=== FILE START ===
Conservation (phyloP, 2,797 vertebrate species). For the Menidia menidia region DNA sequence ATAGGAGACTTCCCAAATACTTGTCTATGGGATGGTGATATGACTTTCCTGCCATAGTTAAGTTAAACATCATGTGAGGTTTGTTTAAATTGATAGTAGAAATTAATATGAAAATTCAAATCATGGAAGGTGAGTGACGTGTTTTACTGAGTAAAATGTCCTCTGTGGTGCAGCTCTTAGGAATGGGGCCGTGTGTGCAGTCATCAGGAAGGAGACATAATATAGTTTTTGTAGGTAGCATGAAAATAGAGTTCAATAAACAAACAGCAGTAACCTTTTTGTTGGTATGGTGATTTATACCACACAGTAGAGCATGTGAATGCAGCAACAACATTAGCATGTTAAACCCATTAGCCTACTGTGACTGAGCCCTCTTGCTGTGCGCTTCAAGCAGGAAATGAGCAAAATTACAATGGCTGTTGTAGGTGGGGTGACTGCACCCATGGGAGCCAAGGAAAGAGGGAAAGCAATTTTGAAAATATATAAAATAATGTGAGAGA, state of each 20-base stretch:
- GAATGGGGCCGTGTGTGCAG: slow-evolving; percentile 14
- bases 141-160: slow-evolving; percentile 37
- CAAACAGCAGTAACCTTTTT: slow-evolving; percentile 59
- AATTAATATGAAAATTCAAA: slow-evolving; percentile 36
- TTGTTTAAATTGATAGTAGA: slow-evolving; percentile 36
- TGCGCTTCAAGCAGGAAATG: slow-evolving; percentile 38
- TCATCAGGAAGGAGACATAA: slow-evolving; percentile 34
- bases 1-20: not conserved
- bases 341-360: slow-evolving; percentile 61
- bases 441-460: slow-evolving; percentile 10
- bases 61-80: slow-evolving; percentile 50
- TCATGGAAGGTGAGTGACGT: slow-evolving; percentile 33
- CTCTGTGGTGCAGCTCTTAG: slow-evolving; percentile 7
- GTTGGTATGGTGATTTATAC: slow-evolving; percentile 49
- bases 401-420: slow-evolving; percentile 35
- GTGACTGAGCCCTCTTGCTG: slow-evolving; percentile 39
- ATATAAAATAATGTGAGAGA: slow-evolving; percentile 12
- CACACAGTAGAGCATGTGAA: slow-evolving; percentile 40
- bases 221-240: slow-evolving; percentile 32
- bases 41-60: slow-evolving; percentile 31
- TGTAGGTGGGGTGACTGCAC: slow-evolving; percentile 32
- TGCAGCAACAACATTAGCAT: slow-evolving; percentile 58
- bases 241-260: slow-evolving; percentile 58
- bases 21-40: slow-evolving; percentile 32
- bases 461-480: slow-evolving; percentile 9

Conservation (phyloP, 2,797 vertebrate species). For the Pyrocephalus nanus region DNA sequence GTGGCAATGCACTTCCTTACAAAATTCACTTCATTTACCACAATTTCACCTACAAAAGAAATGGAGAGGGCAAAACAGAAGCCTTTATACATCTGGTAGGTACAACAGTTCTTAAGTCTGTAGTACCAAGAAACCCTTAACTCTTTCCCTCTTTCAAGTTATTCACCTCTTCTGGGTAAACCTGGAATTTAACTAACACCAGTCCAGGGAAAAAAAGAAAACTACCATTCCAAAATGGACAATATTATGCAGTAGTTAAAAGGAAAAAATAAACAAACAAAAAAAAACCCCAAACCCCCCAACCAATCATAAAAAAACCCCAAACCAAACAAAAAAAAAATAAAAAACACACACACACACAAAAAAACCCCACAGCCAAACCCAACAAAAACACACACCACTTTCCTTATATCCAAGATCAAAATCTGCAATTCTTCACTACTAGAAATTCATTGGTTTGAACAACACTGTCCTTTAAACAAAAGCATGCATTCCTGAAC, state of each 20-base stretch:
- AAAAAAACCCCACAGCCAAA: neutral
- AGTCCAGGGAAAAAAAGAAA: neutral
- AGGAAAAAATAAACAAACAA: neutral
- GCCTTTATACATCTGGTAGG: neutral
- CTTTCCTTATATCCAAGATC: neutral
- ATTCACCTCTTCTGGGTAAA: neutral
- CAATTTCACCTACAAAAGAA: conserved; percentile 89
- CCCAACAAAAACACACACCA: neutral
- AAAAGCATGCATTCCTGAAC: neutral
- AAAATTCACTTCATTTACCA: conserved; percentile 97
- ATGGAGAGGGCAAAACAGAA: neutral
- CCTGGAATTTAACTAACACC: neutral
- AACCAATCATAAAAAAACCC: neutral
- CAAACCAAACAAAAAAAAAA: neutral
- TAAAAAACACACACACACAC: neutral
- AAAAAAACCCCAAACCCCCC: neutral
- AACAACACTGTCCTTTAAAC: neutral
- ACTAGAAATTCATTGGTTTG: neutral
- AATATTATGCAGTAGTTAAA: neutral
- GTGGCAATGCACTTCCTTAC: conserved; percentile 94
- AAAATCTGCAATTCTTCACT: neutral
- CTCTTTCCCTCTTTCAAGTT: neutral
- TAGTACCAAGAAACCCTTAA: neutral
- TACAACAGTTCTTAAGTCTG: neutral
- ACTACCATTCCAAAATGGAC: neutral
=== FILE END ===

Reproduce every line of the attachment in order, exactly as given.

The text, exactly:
Conservation (phyloP, 2,797 vertebrate species). For the Menidia menidia region DNA sequence ATAGGAGACTTCCCAAATACTTGTCTATGGGATGGTGATATGACTTTCCTGCCATAGTTAAGTTAAACATCATGTGAGGTTTGTTTAAATTGATAGTAGAAATTAATATGAAAATTCAAATCATGGAAGGTGAGTGACGTGTTTTACTGAGTAAAATGTCCTCTGTGGTGCAGCTCTTAGGAATGGGGCCGTGTGTGCAGTCATCAGGAAGGAGACATAATATAGTTTTTGTAGGTAGCATGAAAATAGAGTTCAATAAACAAACAGCAGTAACCTTTTTGTTGGTATGGTGATTTATACCACACAGTAGAGCATGTGAATGCAGCAACAACATTAGCATGTTAAACCCATTAGCCTACTGTGACTGAGCCCTCTTGCTGTGCGCTTCAAGCAGGAAATGAGCAAAATTACAATGGCTGTTGTAGGTGGGGTGACTGCACCCATGGGAGCCAAGGAAAGAGGGAAAGCAATTTTGAAAATATATAAAATAATGTGAGAGA, state of each 20-base stretch:
- GAATGGGGCCGTGTGTGCAG: slow-evolving; percentile 14
- bases 141-160: slow-evolving; percentile 37
- CAAACAGCAGTAACCTTTTT: slow-evolving; percentile 59
- AATTAATATGAAAATTCAAA: slow-evolving; percentile 36
- TTGTTTAAATTGATAGTAGA: slow-evolving; percentile 36
- TGCGCTTCAAGCAGGAAATG: slow-evolving; percentile 38
- TCATCAGGAAGGAGACATAA: slow-evolving; percentile 34
- bases 1-20: not conserved
- bases 341-360: slow-evolving; percentile 61
- bases 441-460: slow-evolving; percentile 10
- bases 61-80: slow-evolving; percentile 50
- TCATGGAAGGTGAGTGACGT: slow-evolving; percentile 33
- CTCTGTGGTGCAGCTCTTAG: slow-evolving; percentile 7
- GTTGGTATGGTGATTTATAC: slow-evolving; percentile 49
- bases 401-420: slow-evolving; percentile 35
- GTGACTGAGCCCTCTTGCTG: slow-evolving; percentile 39
- ATATAAAATAATGTGAGAGA: slow-evolving; percentile 12
- CACACAGTAGAGCATGTGAA: slow-evolving; percentile 40
- bases 221-240: slow-evolving; percentile 32
- bases 41-60: slow-evolving; percentile 31
- TGTAGGTGGGGTGACTGCAC: slow-evolving; percentile 32
- TGCAGCAACAACATTAGCAT: slow-evolving; percentile 58
- bases 241-260: slow-evolving; percentile 58
- bases 21-40: slow-evolving; percentile 32
- bases 461-480: slow-evolving; percentile 9

Conservation (phyloP, 2,797 vertebrate species). For the Pyrocephalus nanus region DNA sequence GTGGCAATGCACTTCCTTACAAAATTCACTTCATTTACCACAATTTCACCTACAAAAGAAATGGAGAGGGCAAAACAGAAGCCTTTATACATCTGGTAGGTACAACAGTTCTTAAGTCTGTAGTACCAAGAAACCCTTAACTCTTTCCCTCTTTCAAGTTATTCACCTCTTCTGGGTAAACCTGGAATTTAACTAACACCAGTCCAGGGAAAAAAAGAAAACTACCATTCCAAAATGGACAATATTATGCAGTAGTTAAAAGGAAAAAATAAACAAACAAAAAAAAACCCCAAACCCCCCAACCAATCATAAAAAAACCCCAAACCAAACAAAAAAAAAATAAAAAACACACACACACACAAAAAAACCCCACAGCCAAACCCAACAAAAACACACACCACTTTCCTTATATCCAAGATCAAAATCTGCAATTCTTCACTACTAGAAATTCATTGGTTTGAACAACACTGTCCTTTAAACAAAAGCATGCATTCCTGAAC, state of each 20-base stretch:
- AAAAAAACCCCACAGCCAAA: neutral
- AGTCCAGGGAAAAAAAGAAA: neutral
- AGGAAAAAATAAACAAACAA: neutral
- GCCTTTATACATCTGGTAGG: neutral
- CTTTCCTTATATCCAAGATC: neutral
- ATTCACCTCTTCTGGGTAAA: neutral
- CAATTTCACCTACAAAAGAA: conserved; percentile 89
- CCCAACAAAAACACACACCA: neutral
- AAAAGCATGCATTCCTGAAC: neutral
- AAAATTCACTTCATTTACCA: conserved; percentile 97
- ATGGAGAGGGCAAAACAGAA: neutral
- CCTGGAATTTAACTAACACC: neutral
- AACCAATCATAAAAAAACCC: neutral
- CAAACCAAACAAAAAAAAAA: neutral
- TAAAAAACACACACACACAC: neutral
- AAAAAAACCCCAAACCCCCC: neutral
- AACAACACTGTCCTTTAAAC: neutral
- ACTAGAAATTCATTGGTTTG: neutral
- AATATTATGCAGTAGTTAAA: neutral
- GTGGCAATGCACTTCCTTAC: conserved; percentile 94
- AAAATCTGCAATTCTTCACT: neutral
- CTCTTTCCCTCTTTCAAGTT: neutral
- TAGTACCAAGAAACCCTTAA: neutral
- TACAACAGTTCTTAAGTCTG: neutral
- ACTACCATTCCAAAATGGAC: neutral